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Journal of Indian Association of Pediatric Surgeons
     Journal of Indian Association of Pediatric Surgeons
Official journal of the Indian Association of Pediatric Surgeons         
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 ORIGINAL ARTICLE
Year : 2019  |  Volume : 24  |  Issue : 1  |  Page : 27-30

Role of chemoports in children with hematological/solid tumor malignancies - Technical implications and complications: An institutional experience


Department of Pediatric Surgery, Lilavati Hospital and Research Centre, Mumbai, Maharashtra, India

Correspondence Address:
Dr. Rajeev Redkar
Consultant Pediatric Surgeon, 14, Buildarch Terrace, Sitladevi Temple Road, Mahim (West), Mumbai - 400 016, Maharashtra
India
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Source of Support: None, Conflict of Interest: None


DOI: 10.4103/jiaps.JIAPS_212_17

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Aim: The aim of this retrospective analysis was to identify the variously related complications and to study preventive and therapeutic measures for these complications. Materials and Methods: A total of 72 catheters were inserted in 69 patients (mean follow-up of 1140 days) from December 2002 to May 2017. Sixty-four children were diagnosed to have hematological malignancies, and five children had solid tumors. The youngest child was 2 months of age, and the oldest was 15 years, 5 months. Records were analyzed retrospectively for the age, indication, route of insertion, and postoperative complications. A protocol-based insertion and postinsertion handling by trained nursing staff/doctors were instituted, including a periodic training program for those concerned. Results: Chemoport-related complications were infection in 3 (4.16%), necessitating port removal in one patient. The rest were managed by antibiotic-lock therapy. The other problems were catheter tip occlusion in 1 (1.38%) and extravasation in two patients (2.77%) leading to a sterile collection around the port chamber. An unsightly scar in 4 (5.55%) and granuloma formation at scar site in 1 (1.38%) patient were noted. Conclusion: Totally implantable chemoports are preferred in children with solid and hematological malignancies because of decreased pain, the rate of infection, and ability to maintain patency for the long term. Despite significant advantages over other types of central venous access, chemoports have their own complications. It was also noted that the rate of complications could be minimized by periodic training of all the personnel concerned and following protocol-based handling of ports.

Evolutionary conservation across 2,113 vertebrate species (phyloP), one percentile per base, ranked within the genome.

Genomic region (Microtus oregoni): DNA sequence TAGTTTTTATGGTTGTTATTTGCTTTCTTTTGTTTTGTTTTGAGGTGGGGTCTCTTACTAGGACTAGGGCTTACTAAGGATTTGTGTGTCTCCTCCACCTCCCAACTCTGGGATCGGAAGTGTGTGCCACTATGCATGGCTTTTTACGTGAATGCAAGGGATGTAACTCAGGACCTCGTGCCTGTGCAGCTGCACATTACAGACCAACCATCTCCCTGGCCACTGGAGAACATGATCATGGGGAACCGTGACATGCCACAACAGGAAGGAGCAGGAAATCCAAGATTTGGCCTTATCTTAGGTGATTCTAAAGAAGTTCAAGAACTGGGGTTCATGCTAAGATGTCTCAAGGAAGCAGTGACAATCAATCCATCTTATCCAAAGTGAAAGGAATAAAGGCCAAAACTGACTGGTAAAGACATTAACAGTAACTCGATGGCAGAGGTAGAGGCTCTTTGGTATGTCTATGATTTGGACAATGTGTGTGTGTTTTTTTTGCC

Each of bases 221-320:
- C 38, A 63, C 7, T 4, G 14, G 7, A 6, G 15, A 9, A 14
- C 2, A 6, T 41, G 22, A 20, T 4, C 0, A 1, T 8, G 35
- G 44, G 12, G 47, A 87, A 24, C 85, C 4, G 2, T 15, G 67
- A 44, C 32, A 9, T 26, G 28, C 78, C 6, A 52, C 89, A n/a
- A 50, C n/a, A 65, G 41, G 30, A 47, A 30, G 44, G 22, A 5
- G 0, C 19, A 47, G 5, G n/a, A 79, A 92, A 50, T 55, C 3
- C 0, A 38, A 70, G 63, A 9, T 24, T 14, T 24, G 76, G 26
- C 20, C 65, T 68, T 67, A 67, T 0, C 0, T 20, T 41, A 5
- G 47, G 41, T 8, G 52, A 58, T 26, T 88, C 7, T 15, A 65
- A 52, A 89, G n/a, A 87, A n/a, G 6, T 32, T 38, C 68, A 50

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  2005 - Journal of Indian Association of Pediatric Surgeons | Published by Wolters Kluwer - Medknow 

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